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Category:    Home > Reviews > Documentary > Politics > History > Government > Law > Art > Drama > Journalism > Racism > Science > Technology > Ai Weiwei: Never Sorry (2011/Sundance Select/IFC Blu-ray)/Black Like Me (1964/VSC DVD Set)/Surviving Progress (2011/First Run Features DVD)/We Can’t Go Home Again (Don’t Expect Too Much) (1973/Nichola

Ai Weiwei: Never Sorry (2011/Sundance Select/IFC Blu-ray)/Black Like Me (1964/VSC DVD Set)/Surviving Progress (2011/First Run Features DVD)/We Can’t Go Home Again (Don’t Expect Too Much) (1973/Nicholas Ray/Oscilloscope DVD Set)


Picture: B-/C/C+/C     Sound: B-/C/B-/C+     Extras: B/B/B-/B     Films: B/C+/B/C+



Here are four new titles that deal with social issues and alternative views worth at least a look if not more…



Alison Klayman’s Ai Weiwei: Never Sorry (2011) is the remarkable story of the political activist and artist of the title (pronounced I Way-Way) who was part of a new openness from China that brought him to New York City where he became both an artist and a man who participated in protests going back to supporting those who paid a big price for the 1989 Tiananmen Square protests.  Instead of just leaving things at that, he became more self-aware and by the time he returned to his home country, was unhappy enough with how the government handled the results of a devastating earthquake that he decided to start to chronicle it.


Unlike a country like the U.S., China does not do much of this and if it does, it usually keeps whatever information it obtains as secret.  Weiwei intended to not allow that and in this fine documentary that goes back and forth between his present and his past, we see the rise of an advocate for the Chinese people against the still-communist country whose success may be great, but is being undermined by some inability to change and adjust to the future.  It is also a rare look at world politics by default and is one of the surprise documentary releases of the year.


I will not say much more and even if I did, the situation is ever-changing, but he and his supporters are on the Internet and this amazing story is far from over.  In the future, Weiwei will be seen as a groundbreaker for a future China or a man who did his best to make things better and almost succeeded.  We’ll see which.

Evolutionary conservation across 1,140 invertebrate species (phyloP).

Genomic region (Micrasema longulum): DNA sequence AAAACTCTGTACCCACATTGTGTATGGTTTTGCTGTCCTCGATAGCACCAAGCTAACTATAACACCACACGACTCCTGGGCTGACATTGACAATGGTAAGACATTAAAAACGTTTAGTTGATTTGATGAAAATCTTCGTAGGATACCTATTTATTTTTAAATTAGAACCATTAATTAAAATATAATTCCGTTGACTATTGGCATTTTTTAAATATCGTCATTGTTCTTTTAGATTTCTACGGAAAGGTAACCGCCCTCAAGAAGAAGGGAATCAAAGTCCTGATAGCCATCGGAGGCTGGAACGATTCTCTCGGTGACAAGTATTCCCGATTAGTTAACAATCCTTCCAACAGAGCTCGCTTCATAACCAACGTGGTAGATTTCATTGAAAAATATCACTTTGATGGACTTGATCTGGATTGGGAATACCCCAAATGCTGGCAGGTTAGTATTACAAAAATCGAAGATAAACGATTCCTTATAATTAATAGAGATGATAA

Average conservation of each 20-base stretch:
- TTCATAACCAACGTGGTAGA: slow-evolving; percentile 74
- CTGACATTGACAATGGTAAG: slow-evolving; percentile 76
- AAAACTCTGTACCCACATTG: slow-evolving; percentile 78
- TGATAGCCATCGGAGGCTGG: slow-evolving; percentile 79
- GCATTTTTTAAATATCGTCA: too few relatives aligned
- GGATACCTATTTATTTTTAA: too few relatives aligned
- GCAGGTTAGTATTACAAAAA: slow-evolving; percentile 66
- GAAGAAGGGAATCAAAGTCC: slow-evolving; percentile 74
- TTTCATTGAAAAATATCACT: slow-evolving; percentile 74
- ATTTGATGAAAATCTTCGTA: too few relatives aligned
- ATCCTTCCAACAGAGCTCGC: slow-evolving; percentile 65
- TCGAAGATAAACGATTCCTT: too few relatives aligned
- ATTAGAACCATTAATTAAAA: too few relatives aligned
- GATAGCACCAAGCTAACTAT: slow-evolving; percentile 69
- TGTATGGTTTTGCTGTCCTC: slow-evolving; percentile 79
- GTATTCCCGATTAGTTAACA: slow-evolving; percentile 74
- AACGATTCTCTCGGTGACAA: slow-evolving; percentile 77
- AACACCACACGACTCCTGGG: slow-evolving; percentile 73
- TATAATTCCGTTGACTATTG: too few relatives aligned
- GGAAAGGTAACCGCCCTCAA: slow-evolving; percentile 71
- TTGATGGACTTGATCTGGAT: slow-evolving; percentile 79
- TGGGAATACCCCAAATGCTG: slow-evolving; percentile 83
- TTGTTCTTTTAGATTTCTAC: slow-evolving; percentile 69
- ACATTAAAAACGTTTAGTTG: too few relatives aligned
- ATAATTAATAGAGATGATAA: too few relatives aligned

Extras include an Interview piece, Trailer, Deleted Scenes and full feature length Filmmaker Commentary.



Based on a real life story, Carl Lerner’s Black Like Me (1964) tells the story of a man (James Whitmore as John Howard Griffin) who, unhappy with racial segregation in his South, decided to investigate just how bad it can be by using chemicals, pills and other disguise methods to pretend to be African American, chronicle everything that happens and write about it.  A bold exercise in journalism, especially then, he is lucky to be alive considering what was going on at the time.  Despite being in practical “blackface”, Whitmore is actually very effective here and if anything, the resulting story rings as true as ever with the recent (and especially latterly, forced) retro-racism and blatant hate in our political discourse.


Also impressive is the supporting cast including Al Freeman Jr., Roscoe Lee Browne, Will Geer and Clifton James, plus nice location shooting make this a well-written, well-paced narrative worth (re)visiting, even when some parts have dated.  Unfortunately, the most important parts have not and it was a brave film to make at the time that is never exploitive, condescending.


Extras include a booklet with illustrations (including the original theatrical poster) and an excerpt from John Howard Griffin’s biography Reluctant Activist by Robert Bonazzi, while a bonus DVD gives us the hour-long Uncommon Vision: The Life & Times Of John Howard Griffin.